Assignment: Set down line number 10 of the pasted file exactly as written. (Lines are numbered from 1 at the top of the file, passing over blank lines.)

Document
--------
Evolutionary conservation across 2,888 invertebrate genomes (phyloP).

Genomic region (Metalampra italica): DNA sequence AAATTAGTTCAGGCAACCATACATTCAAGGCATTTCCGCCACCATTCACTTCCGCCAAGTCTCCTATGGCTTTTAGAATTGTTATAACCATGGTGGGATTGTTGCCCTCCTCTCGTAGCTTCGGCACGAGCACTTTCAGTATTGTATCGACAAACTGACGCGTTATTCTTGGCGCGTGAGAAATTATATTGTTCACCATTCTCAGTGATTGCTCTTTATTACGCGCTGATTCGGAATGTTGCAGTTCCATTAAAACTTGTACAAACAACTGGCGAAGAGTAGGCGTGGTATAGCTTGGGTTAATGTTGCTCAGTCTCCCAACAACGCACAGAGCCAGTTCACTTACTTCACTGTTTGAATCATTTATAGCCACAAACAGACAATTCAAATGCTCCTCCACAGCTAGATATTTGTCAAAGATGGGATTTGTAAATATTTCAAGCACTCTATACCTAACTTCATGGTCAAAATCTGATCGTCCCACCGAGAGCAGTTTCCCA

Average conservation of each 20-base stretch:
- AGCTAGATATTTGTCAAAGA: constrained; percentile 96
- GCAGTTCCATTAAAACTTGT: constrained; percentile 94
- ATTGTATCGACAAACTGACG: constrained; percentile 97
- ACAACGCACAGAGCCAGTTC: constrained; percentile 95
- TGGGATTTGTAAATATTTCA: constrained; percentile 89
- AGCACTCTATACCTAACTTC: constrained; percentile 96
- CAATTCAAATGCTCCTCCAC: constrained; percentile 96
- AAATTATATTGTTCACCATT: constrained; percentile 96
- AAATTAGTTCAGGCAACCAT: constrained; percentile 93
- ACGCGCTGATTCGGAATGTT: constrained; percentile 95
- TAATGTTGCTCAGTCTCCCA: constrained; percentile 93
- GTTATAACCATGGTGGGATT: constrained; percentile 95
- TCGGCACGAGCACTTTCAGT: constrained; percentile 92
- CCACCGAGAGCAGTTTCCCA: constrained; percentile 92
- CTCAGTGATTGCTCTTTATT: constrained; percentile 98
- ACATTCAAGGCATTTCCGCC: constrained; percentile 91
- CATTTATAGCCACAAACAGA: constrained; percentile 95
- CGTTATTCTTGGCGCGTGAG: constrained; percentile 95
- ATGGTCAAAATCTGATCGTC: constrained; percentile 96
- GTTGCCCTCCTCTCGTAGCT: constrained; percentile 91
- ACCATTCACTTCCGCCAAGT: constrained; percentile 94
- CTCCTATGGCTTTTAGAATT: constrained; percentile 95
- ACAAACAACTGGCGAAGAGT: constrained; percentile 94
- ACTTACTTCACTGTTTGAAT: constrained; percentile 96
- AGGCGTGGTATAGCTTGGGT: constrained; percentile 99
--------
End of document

- CAATTCAAATGCTCCTCCAC: constrained; percentile 96